What Hazel is advocating is that we get more people from different backgrounds into the professions like the Law and Politics and Engineering etc, so that the professions themselves don’t become so inbred with people from the same class that progress is stifled. WE livein a competitive wold and we need the best minds in the top jobs and not tossed aide at the age of 11.

  8. Matthew J says:

    Simon Christopher-Chambers – the worst thing we could do in the UK is try to fix a sub-par education system by scrapping the one world class part of it. Private schools provide a standard which others schools need to meet and if we are to have more social mobility then other schools need to be as good as them.

  9. Anon E Mouse says:

    Robin Thorpe

    There is already a two tier system but instead of being based on the intellectual or practical abilities of a child it is based on money. Labour should be screaming about this but they’re not bothered it seems.

    Parents with money can live in a good area with good schools, grammar or otherwise, or they can pay for their offspring to be educated privately.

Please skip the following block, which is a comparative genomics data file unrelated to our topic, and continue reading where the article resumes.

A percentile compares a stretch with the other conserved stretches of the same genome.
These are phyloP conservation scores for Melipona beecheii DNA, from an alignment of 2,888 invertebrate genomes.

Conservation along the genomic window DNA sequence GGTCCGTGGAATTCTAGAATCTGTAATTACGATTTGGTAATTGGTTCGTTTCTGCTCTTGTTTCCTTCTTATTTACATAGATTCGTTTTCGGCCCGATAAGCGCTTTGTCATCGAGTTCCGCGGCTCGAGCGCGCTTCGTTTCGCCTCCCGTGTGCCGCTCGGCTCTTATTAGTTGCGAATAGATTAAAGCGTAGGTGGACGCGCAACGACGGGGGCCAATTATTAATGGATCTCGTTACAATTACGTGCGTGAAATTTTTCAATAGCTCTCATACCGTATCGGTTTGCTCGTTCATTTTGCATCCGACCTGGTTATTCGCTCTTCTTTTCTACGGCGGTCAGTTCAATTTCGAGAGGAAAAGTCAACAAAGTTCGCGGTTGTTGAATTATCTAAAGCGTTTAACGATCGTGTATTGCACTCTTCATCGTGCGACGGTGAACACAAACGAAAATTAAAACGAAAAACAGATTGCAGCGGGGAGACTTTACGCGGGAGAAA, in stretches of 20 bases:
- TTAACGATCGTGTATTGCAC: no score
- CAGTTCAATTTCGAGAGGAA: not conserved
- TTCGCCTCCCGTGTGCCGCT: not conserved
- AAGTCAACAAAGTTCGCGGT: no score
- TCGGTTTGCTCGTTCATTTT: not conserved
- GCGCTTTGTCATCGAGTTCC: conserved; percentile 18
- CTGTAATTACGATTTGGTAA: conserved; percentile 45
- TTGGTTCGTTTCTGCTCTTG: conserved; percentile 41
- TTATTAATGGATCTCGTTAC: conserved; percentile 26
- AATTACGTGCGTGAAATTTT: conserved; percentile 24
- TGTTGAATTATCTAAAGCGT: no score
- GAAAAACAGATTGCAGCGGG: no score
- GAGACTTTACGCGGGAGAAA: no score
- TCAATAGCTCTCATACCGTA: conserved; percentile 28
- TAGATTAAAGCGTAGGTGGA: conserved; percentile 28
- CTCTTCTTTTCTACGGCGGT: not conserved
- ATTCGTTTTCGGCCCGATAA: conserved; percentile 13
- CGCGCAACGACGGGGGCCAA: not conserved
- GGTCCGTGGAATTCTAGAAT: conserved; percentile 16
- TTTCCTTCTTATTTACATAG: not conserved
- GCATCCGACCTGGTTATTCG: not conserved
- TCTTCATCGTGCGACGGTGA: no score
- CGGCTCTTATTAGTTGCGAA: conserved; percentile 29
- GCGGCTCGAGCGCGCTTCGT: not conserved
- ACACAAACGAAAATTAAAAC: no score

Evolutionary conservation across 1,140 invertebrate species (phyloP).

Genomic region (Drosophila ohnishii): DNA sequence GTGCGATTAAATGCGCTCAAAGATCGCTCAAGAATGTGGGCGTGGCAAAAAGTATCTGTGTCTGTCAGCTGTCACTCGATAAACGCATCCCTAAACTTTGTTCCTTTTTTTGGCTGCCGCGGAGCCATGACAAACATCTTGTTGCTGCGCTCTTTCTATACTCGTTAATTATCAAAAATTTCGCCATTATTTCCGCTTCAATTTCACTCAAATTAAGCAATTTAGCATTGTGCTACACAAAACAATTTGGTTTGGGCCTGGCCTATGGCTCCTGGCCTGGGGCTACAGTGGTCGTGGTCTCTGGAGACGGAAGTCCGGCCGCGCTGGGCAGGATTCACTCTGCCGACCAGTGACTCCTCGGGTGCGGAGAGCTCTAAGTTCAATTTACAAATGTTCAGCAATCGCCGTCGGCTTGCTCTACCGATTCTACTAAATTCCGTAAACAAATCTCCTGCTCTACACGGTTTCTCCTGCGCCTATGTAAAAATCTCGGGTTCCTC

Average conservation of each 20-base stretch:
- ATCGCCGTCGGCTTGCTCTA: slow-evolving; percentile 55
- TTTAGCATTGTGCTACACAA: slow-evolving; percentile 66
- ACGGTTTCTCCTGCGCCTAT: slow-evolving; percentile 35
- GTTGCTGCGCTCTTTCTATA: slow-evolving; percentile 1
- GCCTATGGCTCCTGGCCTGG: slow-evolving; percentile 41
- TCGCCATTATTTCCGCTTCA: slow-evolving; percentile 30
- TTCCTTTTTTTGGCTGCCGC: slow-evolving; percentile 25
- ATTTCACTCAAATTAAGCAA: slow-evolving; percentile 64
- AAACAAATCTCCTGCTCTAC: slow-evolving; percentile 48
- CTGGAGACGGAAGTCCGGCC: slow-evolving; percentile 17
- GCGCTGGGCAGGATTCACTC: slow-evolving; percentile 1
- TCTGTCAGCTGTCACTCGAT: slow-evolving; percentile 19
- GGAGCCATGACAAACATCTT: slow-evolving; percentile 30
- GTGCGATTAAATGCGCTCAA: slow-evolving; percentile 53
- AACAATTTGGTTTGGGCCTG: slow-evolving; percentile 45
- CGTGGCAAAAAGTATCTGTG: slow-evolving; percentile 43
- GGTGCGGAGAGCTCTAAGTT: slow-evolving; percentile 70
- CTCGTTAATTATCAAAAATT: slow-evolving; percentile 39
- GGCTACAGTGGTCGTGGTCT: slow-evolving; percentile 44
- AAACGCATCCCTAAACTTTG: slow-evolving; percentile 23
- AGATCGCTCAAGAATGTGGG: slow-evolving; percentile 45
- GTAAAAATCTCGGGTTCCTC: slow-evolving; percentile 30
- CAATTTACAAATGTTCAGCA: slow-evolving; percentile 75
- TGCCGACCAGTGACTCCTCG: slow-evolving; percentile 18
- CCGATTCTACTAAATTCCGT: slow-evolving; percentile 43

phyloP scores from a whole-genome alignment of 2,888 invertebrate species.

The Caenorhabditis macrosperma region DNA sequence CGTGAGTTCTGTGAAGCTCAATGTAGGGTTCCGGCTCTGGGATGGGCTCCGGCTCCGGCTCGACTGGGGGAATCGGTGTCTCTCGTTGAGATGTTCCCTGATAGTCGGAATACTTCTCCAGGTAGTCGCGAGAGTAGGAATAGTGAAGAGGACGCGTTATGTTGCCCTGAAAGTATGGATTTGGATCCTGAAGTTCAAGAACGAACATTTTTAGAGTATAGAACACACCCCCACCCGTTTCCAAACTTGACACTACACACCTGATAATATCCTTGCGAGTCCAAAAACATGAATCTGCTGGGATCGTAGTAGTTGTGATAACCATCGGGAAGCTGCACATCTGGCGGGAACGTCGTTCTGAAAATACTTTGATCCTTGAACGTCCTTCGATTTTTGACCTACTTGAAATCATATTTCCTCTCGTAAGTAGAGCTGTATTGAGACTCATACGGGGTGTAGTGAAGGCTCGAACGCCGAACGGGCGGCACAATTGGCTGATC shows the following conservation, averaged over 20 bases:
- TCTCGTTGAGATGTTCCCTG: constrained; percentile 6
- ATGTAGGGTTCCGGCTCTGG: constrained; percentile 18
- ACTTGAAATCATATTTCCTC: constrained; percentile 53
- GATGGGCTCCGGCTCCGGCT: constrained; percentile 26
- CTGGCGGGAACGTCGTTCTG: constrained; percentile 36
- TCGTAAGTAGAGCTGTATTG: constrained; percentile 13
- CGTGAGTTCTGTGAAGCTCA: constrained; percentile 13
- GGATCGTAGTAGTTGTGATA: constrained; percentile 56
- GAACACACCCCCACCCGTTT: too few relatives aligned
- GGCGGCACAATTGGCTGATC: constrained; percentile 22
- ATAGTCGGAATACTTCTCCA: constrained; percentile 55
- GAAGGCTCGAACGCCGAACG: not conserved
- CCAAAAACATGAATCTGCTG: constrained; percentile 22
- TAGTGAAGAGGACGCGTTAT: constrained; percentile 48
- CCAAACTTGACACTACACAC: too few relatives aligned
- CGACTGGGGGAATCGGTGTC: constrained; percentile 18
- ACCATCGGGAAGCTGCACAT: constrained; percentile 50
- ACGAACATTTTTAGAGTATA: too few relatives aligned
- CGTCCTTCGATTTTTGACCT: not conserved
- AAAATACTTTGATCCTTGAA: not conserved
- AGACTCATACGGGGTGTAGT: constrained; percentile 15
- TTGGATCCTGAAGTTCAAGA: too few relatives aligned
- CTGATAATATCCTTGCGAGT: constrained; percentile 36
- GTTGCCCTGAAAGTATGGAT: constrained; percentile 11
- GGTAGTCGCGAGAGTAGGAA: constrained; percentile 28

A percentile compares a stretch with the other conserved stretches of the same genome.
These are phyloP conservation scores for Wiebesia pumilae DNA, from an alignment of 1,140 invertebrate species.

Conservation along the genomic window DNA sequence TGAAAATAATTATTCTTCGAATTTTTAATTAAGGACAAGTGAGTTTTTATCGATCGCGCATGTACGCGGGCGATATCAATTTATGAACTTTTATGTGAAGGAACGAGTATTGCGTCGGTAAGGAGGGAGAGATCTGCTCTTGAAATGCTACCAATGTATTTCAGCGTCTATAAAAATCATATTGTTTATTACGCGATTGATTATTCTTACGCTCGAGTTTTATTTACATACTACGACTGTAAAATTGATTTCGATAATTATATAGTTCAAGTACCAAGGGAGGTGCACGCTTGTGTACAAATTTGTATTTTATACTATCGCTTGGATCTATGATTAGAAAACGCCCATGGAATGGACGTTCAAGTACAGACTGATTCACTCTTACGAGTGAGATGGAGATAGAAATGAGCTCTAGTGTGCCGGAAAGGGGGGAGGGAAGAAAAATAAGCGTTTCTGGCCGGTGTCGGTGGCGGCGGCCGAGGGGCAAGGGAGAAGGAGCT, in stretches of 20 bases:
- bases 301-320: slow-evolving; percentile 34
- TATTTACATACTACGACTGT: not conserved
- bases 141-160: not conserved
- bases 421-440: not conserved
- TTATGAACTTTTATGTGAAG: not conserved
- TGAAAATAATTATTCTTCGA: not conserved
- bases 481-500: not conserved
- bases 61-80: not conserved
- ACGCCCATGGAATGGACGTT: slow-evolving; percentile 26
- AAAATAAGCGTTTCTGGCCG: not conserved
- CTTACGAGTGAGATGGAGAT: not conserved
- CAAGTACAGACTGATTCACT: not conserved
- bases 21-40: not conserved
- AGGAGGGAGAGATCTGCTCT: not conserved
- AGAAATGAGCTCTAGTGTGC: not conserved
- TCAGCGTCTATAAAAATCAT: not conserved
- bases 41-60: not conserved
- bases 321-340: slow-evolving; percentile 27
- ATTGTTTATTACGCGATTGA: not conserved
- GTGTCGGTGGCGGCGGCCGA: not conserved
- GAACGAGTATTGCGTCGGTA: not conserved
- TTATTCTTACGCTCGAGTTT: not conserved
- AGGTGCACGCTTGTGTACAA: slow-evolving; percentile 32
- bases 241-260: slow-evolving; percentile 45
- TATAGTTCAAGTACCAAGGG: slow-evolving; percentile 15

What annoys me is that people such as swatantra above seem to think that it is acceptable for Labour supporters to believe that children perhaps more suited to practical careers – engineers, electricians, plumbers etc are of lower worth than those who have done something like a PPE course at university.

    Which is why he has the arrogance to call them “losers”. Perhaps he would like to explain to the steel workers and miners of old how far Labour, the party of the rich has come.

    As a so called party that represents the working man can someone here please tell me why you think a plumber is not as worthy as some university educated wonk who goes from university to work for an MP for example. And then ends up leading Labour with his inheritance tax avoidance wheeze and his £million house in Primrose Hill.

    There was a time that Labour wouldn’t have rewarded the greedy bankers, city slickers and spivs like no government in history but it seems those days are long gone.

    When Labour gets it’s soul back and stops relying on tax avoiding minority newspapers like the Guardian for it’s support please let everybody know and perhaps normal people will vote for them again….

Leave a Reply